When my wife and I moved into our house seven years ago, she asked me to paint a spare bathroom because she didn’t care for the dated colors. She brought it up to me again the other day, so I told her, “Honey, I said I will do it. You don’t need to remind me every six months.” Of course, I was stalling because, one, I hate painting, and two, I’m sure hunter green and burgundy will come back into style eventually.
Well, they aren’t back in style — yet —so I started the project, finally. While I was taping off the trim, I considered how painting projects are 80% preparation and 20% actual painting. And it isn’t until you are completely finished painting and remove the masking tape that you truly know how well you did. Because the masking tape doesn’t lie.
Helping a client set up the beneficiary designations on their annuity contract can be similar to a painting project. Sometimes it’s not until after the client dies that you find out whether you helped them set things up as they truly intended. Or even worse, you find out you didn’t. And once they have died, there is no going back; a client can’t sign a beneficiary change form from beyond.
Unfortunately, I have seen situations where a death claim did not pay out as intended. How did it happen? Something was overlooked, the annuity contract was misunderstood, or the advisors simply didn’t ask the right questions or conduct due diligence. I’m sharing my experiences with the hope that you can avoid potentially devastating situations with your clients.
As part of your fact-finding, ask your client, “How do you want these monies disbursed when you are gone?”
Setup May Vary By Carrier
Don’t assume that each carrier’s annuity contracts operate the same way. Is the annuity contract owner-driven or annuitant-driven? The distinction is important.
An owner-driven contract triggers a death-claim payout upon the death of the owner — not the annuitant. On owner-driven contracts, you need to consider joint ownership; does the contract pay out on the death of the first owner, or does it continue until the death of the second owner?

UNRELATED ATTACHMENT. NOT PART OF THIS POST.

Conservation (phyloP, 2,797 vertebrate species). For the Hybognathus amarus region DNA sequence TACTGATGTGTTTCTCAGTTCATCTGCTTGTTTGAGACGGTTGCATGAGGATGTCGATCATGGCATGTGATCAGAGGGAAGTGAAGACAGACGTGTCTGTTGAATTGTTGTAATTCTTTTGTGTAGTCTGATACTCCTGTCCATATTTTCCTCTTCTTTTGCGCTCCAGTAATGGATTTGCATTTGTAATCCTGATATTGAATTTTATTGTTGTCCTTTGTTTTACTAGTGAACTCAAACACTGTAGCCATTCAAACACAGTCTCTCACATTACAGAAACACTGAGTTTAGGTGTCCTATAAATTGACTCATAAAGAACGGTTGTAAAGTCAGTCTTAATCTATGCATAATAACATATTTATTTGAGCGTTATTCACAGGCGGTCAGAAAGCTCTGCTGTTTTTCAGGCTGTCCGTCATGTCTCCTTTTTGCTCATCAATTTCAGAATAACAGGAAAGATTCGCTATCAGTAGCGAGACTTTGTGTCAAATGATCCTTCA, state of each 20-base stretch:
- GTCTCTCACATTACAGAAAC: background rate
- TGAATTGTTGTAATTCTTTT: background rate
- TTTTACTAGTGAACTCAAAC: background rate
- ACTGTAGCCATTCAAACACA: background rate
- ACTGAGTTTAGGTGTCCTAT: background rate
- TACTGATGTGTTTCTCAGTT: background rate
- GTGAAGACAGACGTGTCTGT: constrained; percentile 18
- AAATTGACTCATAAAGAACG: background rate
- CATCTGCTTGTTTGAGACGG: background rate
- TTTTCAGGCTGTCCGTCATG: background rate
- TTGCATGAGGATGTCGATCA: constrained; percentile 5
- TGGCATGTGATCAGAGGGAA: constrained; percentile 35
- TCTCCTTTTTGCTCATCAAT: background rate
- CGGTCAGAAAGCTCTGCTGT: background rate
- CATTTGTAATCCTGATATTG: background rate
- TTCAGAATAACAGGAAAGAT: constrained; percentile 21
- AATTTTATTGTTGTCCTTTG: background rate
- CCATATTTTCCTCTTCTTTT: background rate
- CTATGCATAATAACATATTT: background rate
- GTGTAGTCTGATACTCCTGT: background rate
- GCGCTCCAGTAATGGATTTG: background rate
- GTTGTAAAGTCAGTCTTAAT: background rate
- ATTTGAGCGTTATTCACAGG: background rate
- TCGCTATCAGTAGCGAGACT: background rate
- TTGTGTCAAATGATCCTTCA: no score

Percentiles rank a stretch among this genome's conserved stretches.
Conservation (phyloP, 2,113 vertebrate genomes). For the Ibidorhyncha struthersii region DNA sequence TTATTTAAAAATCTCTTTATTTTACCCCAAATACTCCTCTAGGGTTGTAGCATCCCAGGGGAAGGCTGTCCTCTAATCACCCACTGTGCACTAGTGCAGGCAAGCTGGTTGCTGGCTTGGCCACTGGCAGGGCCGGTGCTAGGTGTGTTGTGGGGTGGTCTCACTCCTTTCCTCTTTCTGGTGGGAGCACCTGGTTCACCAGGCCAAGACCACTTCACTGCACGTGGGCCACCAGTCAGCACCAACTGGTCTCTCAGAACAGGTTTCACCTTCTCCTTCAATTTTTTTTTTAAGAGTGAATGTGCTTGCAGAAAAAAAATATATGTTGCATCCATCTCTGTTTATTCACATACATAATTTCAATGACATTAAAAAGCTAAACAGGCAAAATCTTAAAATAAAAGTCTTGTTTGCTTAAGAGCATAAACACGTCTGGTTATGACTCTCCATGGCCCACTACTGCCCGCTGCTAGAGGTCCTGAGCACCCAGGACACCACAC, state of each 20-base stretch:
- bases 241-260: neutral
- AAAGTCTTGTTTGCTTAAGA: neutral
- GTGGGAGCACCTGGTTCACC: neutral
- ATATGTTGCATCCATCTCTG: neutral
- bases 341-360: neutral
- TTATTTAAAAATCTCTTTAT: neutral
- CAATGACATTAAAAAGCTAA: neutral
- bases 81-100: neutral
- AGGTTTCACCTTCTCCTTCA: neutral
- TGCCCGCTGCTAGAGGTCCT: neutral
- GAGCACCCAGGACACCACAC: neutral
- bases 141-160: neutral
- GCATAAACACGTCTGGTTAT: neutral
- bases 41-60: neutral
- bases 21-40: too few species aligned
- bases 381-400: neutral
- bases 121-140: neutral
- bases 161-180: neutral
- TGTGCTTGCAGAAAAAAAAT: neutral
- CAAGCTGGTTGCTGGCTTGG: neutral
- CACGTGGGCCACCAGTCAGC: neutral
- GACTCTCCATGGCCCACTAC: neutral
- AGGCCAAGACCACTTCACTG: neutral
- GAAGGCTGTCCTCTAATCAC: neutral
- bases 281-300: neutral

Annuitant-driven contracts might be more appropriate when non-natural ownership applies (corporate-owned, trust-owned), where there is no “death” of the owner and the death of the annuitant triggers the death claim payout.
Setup Combinations Abound
Consider the setup. Single owner/single annuitant, joint owner/joint annuitant or owner other than annuitant. There are a multitude of combinations for nonqualified annuities. Know how the annuity contract works in all situations.
Here’s an example: A married couple has two grown children to whom they want to pass money after they have both died. They choose an owner-driven annuity contract for their nonqualified money. A joint ownership is established with “surviving spouse” as the primary beneficiary and both children listed as contingent beneficiaries. The nursing home waiver or terminal illness waiver could apply to both owners. Upon the death of the first owner, the surviving spouse potentially has three options on a death claim:
» Keep the annuity contract going with the use of spousal continuation.
» Move the funds to another carrier.
» Take receipt of the funds through a death claim payout.
In addition, both owners are subject to nursing home and terminal illness waivers. If the owners die simultaneously, the proceeds go to the children instead of the parents’ estate.
Establish Contingent Beneficiaries
Use contingent beneficiaries to avoid claims paying to a client’s estate. When a claim is paid to a client’s estate, it can take much longer for the claim to be paid and could end up being paid to someone other than the client’s intended recipient. That uncle no one has heard from in decades could suddenly show up trying to claim a piece of the pie.
Per Stirpes vs. Per Capita
Per stirpes generally means that the descendants of the deceased beneficiary will inherit their share. Per capita generally means assets will be passed on equally to the beneficiaries who are living at the time of the death of the person whose death triggers the death payout. This is important if a beneficiary predeceases the client. Does the carrier default to one or to the other?
Don’t assume a client’s will is going to override everything, because it usually doesn’t.
When To Address Beneficiary Designations
Annual reviews provide an excellent opportunity to see whether anything in your client’s life has changed. Marriage and divorce as well as the births of children and grandchildren are big life events that should be considered. An annual review can also be an opportunity to make corrections if things are not set up as intended. Not to mention it’s an opportunity for additional sales, finding money in motion and getting referrals.
Asking the right questions and knowing how the carrier’s annuity contract actually operates after a death occurs can help you make sure you are painting the best outcome for your clients and their loved ones.
Sales tip: The next time you begin to fill out an annuity application with a client, start with the beneficiary section. That way, you are starting with a more emotional part of the process and you are spending an adequate amount of time on a very important part of the paperwork.
Painting tip: Stall as long as you can. Those trendy colors from yesteryear will come back in style. You’ll see.